We know how to act like Jesus - He clearly told us - love God with all that you are and love your neighbour as you love yourself. This is the fulfilment of the Law and of everything that God expects of us. Whilst the predictions of the future of the Church of England may look bleak statistically, the one thing that statistics cannot measure is ther quality of God's life enhancing, all transforming love.
Friends, in love God sent Christ to call the Church into life and love, not to see it die in ten years or so. He does not and nor do I. Paul reminds his hearers and us this morning that as children of God, our future is glorious, but this hope is not one based on statistics showing doomed decline, or powerpoint displays, or comfy seats but a sure and certain hope that his love will transform us, others and this community just as He done in the lives of many others over the centuries.
If we as a church want to make the most of our status as beloved children of our heavenly father we need to be led by His Spirit into new ways of loving for it is the quality of our love of other and of God that is attractive to others not our seats or songs. We need to spend time reflecting afresh with God on how and where we should express His love most effectively in our parish and their communities.
As churches we will begin to do that over the next few months in three ways: through listening to Him in prayer, listening to each other’s hopes and dreams for the church and listening to the wider community’s needs and longings. Through that listening, we will begin to determine a few priorities in living out the love of God across our parish and within the homes, shops, schools and lives of people in each community.
The big story that God has written with people over the pages of the centuries goes something like this - God says: I love you, I want to be with you, will you be with me? We are called to respond to that love story ourselves and share it with others by allowing our lives to be transformed by His love. God longs for His church to be growing, thriving, engaged in the community, transforming the community - this morning who do you trust? Gloomy statistics or the transforming love of our Father lived out by each one of us? Amen.
Saturday, July 16, 2011
Tuesday, July 12, 2011
How do I feel?
Humbled: why was I chosen to this ministry? I am sure that I have some gifts and skills that will further the proclamation of the gospel in these communities. But why me? God knows or at least I hope He does! Can I carry out the task that I am being appointed to? Do I have the requeite gifts and skills? Can I manage change and handle conflict? Can I discern when to listen to past hurts and dashed hopes and when to challenge people to look to God's future?
Daunted: I have responsability for three centres of worship and three very distinct communities. I knew what I was doing in my previous parish. I knew how things ran. I knew people and they knew me and we worked well together to the glory of God. I know very few people here and I feel uncertain as we launch out into this friendlessness and unknown.
Hopeful: I feel hopeful as God opens a new chapter in the story He is writing in this parish and these communities. I am looking forward to seeing God transform the hearts and lives of people here and I believe that He will. I am looking forward to seeing people come to faith and have their faith renewed. I am looking forward to walking alongside the people of these communities celebrating their joys and consoling their tragedies - baptising the babies, marrying the loving couples and commending to God the dead.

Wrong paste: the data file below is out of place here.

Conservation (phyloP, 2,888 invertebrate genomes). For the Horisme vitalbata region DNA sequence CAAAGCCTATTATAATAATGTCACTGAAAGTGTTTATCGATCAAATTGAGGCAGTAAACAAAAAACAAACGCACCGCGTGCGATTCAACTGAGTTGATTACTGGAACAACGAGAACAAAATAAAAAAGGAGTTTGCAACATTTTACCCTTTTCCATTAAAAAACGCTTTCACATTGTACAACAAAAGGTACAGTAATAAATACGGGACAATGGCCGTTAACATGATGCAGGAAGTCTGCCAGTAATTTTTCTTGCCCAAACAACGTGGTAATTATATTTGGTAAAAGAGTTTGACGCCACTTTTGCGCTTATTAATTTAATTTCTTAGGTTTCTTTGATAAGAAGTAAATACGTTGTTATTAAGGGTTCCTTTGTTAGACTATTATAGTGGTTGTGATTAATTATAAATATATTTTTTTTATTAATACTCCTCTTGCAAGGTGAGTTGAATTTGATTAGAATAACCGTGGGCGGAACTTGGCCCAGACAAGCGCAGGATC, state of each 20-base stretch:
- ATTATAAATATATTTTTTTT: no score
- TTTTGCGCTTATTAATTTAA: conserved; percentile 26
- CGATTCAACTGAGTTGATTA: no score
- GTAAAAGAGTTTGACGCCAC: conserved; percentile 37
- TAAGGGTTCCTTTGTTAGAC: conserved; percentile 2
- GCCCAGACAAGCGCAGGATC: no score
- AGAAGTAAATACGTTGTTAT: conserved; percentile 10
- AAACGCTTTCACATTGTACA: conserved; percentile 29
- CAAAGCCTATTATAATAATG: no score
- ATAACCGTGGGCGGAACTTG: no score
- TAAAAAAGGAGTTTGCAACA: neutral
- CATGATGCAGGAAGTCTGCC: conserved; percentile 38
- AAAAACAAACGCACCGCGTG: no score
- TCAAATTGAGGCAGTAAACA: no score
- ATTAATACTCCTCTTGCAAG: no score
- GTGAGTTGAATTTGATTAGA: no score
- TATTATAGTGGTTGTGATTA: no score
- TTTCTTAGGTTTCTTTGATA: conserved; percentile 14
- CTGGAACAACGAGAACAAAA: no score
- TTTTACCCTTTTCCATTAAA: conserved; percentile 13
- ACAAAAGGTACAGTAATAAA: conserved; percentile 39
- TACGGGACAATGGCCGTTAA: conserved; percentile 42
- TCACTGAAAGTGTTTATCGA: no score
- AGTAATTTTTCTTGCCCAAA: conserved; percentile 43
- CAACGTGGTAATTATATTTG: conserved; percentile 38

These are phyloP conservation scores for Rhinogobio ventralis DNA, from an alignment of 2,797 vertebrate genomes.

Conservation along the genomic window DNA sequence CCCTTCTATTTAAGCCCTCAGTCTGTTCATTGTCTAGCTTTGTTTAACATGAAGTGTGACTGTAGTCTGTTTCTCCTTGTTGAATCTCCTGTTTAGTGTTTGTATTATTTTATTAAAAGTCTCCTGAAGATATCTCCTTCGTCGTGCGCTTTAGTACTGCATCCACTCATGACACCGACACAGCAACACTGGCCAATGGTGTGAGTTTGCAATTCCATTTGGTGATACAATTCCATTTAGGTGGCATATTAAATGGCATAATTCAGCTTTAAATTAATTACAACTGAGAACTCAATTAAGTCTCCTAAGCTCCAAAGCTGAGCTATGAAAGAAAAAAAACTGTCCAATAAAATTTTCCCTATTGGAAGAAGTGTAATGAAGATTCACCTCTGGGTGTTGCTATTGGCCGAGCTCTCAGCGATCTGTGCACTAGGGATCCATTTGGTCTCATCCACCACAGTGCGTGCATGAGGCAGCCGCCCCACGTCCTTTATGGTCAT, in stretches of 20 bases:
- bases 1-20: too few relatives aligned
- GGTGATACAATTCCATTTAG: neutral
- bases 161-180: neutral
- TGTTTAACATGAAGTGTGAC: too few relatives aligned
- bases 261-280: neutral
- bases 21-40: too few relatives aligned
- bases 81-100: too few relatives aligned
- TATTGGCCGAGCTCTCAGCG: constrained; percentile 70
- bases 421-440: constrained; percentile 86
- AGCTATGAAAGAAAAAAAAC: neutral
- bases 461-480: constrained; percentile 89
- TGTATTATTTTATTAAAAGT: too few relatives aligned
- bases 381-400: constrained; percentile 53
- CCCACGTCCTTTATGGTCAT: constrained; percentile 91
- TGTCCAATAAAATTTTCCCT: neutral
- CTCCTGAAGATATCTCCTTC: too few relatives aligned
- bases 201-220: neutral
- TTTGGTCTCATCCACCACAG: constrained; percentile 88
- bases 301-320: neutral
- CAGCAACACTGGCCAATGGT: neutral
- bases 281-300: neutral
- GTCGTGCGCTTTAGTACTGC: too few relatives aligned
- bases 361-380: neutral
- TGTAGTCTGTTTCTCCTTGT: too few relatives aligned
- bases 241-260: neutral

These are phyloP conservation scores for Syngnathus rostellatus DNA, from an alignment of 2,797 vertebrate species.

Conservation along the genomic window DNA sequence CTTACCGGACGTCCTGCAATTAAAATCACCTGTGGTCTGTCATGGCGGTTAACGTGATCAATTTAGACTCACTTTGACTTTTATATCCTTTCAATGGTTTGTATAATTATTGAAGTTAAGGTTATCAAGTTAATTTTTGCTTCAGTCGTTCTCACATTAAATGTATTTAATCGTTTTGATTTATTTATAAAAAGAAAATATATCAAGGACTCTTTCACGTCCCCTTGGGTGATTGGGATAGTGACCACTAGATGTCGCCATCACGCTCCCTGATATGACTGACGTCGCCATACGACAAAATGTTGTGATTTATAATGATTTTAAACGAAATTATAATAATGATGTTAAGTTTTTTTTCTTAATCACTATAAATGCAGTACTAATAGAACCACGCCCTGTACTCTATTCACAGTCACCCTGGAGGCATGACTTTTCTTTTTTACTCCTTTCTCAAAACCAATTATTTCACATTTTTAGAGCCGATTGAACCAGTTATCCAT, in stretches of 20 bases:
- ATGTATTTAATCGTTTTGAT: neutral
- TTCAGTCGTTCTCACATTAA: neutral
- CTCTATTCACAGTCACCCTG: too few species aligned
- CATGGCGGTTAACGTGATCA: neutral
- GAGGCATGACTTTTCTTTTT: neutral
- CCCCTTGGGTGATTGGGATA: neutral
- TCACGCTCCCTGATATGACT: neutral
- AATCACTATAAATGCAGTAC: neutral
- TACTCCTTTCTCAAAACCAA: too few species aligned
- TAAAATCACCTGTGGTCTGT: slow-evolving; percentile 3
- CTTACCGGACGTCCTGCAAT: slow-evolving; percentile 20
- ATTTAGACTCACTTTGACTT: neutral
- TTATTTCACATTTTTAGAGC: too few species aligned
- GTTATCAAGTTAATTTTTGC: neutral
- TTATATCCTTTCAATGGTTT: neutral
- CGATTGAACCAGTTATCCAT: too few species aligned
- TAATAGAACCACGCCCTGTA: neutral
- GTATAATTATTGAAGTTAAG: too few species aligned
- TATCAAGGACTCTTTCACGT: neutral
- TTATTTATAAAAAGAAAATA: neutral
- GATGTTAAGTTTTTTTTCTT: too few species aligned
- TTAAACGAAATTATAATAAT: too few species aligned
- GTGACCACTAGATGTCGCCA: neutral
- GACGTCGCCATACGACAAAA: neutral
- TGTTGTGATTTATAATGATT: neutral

Committed: I am committed to the ministry that the Bishop will call me to share in tomorrow night. I am aware that it wont all be easy. I am aware that there will be change ahead. I am aware that all that God is calling us to will take time.
As I prepare tonight, I have looked through the service that we will be using tomorrow night and a couple of passages in the liturgy ring loud and clear tonight.
In the middle of the service the Bishop will say,
'...The Church of England is part of the One, Holy, Catholic and Apostolic Church, worshipping the one true God, Father, Son and Holy Spirit. It professes the faith uniquely revealed in the Holy Scriptures and set forth in the catholic creeds, which faith the Church is called upon to proclaim afresh in each generation. Led by the Holy Spirit, it has borne witness to Christian truth in its historic formularies, the Thirty-nine Articles of Religion, The Book of Common Prayer and the Ordering of Bishops, Priests and Deacons. In the declaration you are about to make, will you affirm your loyalty to this inheritance of faith as your inspiration and guidance under God in bringing the grace and truth of Christ to this generation and making Him known to those in your care?...'
Yes, this is the church of which I am a part of and one that I love, the one for whom Christ died. One phrase catches my eye each time I read though: the Church is called upon to proclaim afresh.
This church, as broken and divied as she may be, it is she that is called to proclaim afresh the Christian faith in each generation. This is our task - as members of the Church, God's church, in this parish in these communities. It's not down to me. We are the church. It is down to God and us.
Towards the end of the service I will pray,
Father, take our hands and work through them;
take our minds and think through them;
take our lips and speak through them;
take our hearts and set them on fire with love for you and your people;
through Jesus Christ our Lord. Amen.
This is such a wonderful prayer and one that sums up mission and ministry as far as I am concerned. I may be feeling humbled, daunted, hopeful and committed, but however I am feeling, the ministry to which I am called to is one that I am called to share in - it's God's ministry, a ministry in which the bishop, me and indeed every member of the churches and parish in which I will minister are called to share.
Proclaiming afresh '...good news for men in all the earth...'